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Directed by Raja Gosnell.
Written by James Gunn. 
Starring Freddie Prinze Jr., Sarah Michelle Gellar, Linda Cardellini and Matthew Lillard.
Release Year:  2002 
Review Date:  6/27/02 


Yes, I saw it.  In fact, I just HAD to see it, because I had to know:

Is “Scooby-Doo” the worst movie of the year?

See, many of you remember that my hopes were high when I walked into the theater to see “Enough” with Jennifer Lopez last month; I was wholeheartedly convinced that it was going to take the cake as 2002’s worst film.  But then, I saw it and it really wasn’t bad, or maybe, it was better than it ever deserved to be.

But, I felt good about my chances with “Scooby-Doo”, because all of the “ingredients” were there.

--Freddie Prinze, Jr.

His last three films?  “Summer Catch”, “Head Over Heels”, “Boys and Girls.”  In fact, his only good film is still “I Know What You Did Last Summer”, and that’s only because it had a great script; it has nothing to do with his performance.

--a digital lead character

When I heard that the filmmakers decided against any kind of puppet or animatronic Scooby for the film—instead, they digitally inserted him into all of his scenes—I was sure that this would be the nail in the coffin.  A CG Scooby?  Big trouble!

--a popular cartoon from my childhood

Hollywood is continuously messing with the past when it is usually better off leaving it alone.  I was sure that, by fooling with a cartoon that most kids loved, Hollywood was barking up the wrong tree by trying to turn “Scooby-Doo” into box office gold.

The ingredients were in place...but, in its opening weekend two weeks ago, it made $56 million at the box office, shattering the June box office records and my dreams that this movie would really bomb.  A sequel was announced for the series, “Undercover Brother” fell out of the top ten...and, I saw the movie this week, and it once again rises above my abysmal expectations.

Barely.  The plot involves some nonsense about a mysterious theme park owner (Rowan Atkinson, or “Bean” as he is more popularly known) that gets college kids to come stay at his Spooky Island resort and then brainwashes them to speak new-age jive and other sorts of nonsense.  It’s up to the gang—Fred (Prinze, Jr.), Velma (Linda Cardellini), Daphne (Gellar), Shaggy (Matthew Lillard) and Scooby—to figure out what the hell is going wrong.

Most of this movie really does suck.  Prinze is still an anomaly to me; he’s got almost no star quality, and can’t act, and he doesn’t seem terribly handsome, but he has headlined his last six or seven films.  Once again, he makes an easy role look not so easy, but he does have one funny scene where he is dancing with Velma that brings some laughs.  Gellar and Cardellini do good work as they mostly match the styles of their TV counterpart.  And, even though he is totally animated, you don’t get turned off by Scooby’s presence mostly because he has the best lines in the film.

The real reason that this film doesn’t suck?  It has to be Lillard’s 100%-perfect performance as Shaggy; man, just like Angelina Jolie’s performance in the no-account action film “Tomb Raider” from last June, Lillard brings to life a character with a stunning resemblance to the form on which his character is based.  The voice, the faces, the movements...Lillard just IS Shaggy, and even in a bad film like this, you have to give a guy credit for going balls-deep with a role.  And, because he has the most screen time with the Scooby character, he is saying many of his lines to something that isn’t even there and that makes it all the more impressive.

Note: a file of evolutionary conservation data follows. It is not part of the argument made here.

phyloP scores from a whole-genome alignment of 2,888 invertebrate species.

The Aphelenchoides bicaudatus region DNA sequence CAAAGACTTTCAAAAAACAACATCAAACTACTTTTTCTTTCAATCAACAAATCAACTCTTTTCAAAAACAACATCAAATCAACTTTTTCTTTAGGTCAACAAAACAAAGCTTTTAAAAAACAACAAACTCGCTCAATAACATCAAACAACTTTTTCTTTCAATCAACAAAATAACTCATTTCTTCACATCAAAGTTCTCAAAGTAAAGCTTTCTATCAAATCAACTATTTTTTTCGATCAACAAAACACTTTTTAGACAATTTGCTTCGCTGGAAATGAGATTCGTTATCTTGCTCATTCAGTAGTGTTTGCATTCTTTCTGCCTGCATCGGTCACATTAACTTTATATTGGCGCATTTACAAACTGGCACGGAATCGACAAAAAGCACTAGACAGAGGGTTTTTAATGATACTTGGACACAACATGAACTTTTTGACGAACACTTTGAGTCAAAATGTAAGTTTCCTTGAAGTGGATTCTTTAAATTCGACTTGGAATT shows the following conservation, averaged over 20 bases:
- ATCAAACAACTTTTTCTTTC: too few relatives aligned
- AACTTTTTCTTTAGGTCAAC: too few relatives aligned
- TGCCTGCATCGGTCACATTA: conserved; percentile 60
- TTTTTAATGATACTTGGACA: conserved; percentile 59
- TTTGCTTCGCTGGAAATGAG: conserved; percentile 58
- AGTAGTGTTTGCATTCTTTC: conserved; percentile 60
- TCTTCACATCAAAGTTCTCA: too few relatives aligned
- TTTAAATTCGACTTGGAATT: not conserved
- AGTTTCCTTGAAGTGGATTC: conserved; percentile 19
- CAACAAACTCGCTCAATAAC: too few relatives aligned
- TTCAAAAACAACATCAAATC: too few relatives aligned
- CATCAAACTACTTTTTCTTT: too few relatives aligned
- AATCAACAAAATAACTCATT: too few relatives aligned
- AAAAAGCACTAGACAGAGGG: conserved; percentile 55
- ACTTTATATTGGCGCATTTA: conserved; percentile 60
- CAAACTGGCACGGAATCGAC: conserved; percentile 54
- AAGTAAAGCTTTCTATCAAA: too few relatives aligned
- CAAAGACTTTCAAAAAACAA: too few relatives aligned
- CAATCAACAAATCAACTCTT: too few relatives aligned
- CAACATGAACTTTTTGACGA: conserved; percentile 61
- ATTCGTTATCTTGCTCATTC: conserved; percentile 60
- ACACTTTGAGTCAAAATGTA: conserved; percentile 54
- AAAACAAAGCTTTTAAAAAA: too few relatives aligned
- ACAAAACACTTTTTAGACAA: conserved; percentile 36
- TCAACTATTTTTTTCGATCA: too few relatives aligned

Besides that, this movie blows.

Rating:  Rental


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Bellview Rating System:

"Opening Weekend":  This is the highest rating a movie can receive.  Reserved for movies that exhibit the highest level of acting, plot, character development, setting...or Salma Hayek.  Not necessarily in that order. 

"$X.XX Show":  This price changes each year due to the inflation of movie prices; currently, it is the $9.50 Show.  While not technically perfect, this is a movie that will still entertain you at a very high level.  "Undercover Brother" falls into this category; it's no "Casablanca", but you'll have a great time watching.  The $9.50 Show won't win any Oscars, but you'll be quoting lines from the thing for ages (see "Office Space"). 

"Matinee":  An average movie that merits no more than a $6.50 viewing at your local theater.  Seeing it for less than $9.50 will make you feel a lot better about yourself.  A movie like "Blue Crush" fits this category; you leave the theater saying "That wasn't too, did you see that Lakers game last night?" 

"Rental":  This rating indicates a movie that you see in the previews and say to your friend, "I'll be sure to miss that one."  Mostly forgettable, you couldn't lose too much by going to Hollywood Video and paying $3 to watch it with your sig other, but you would only do that if the video store was out of copies of "Ronin."  If you can, see this movie for free.  This is what your TV Guide would give "one and a half stars." 

"Hard Vice":  This rating is the bottom of the barrel.  A movie that only six other human beings have witnessed, this is the worst movie I have ever seen.  A Shannon Tweed "thriller," it is so bad as to be funny during almost every one of its 84 minutes, and includes the worst ending ever put into a movie.  Marginally worse than "Cabin Boy", "The Avengers" or "Leonard, Part 6", this rating means that you should avoid this movie at all costs, or no costs, EVEN IF YOU CAN SEE IT FOR FREE!  (Warning:  strong profanity will be used in all reviews of "Hard Vice"-rated movies.)

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All material by Justin Elliot Bell for SMR/Bellview/ except where noted
© 1999-2009 Justin Elliot Bell This site was last updated 01/08/09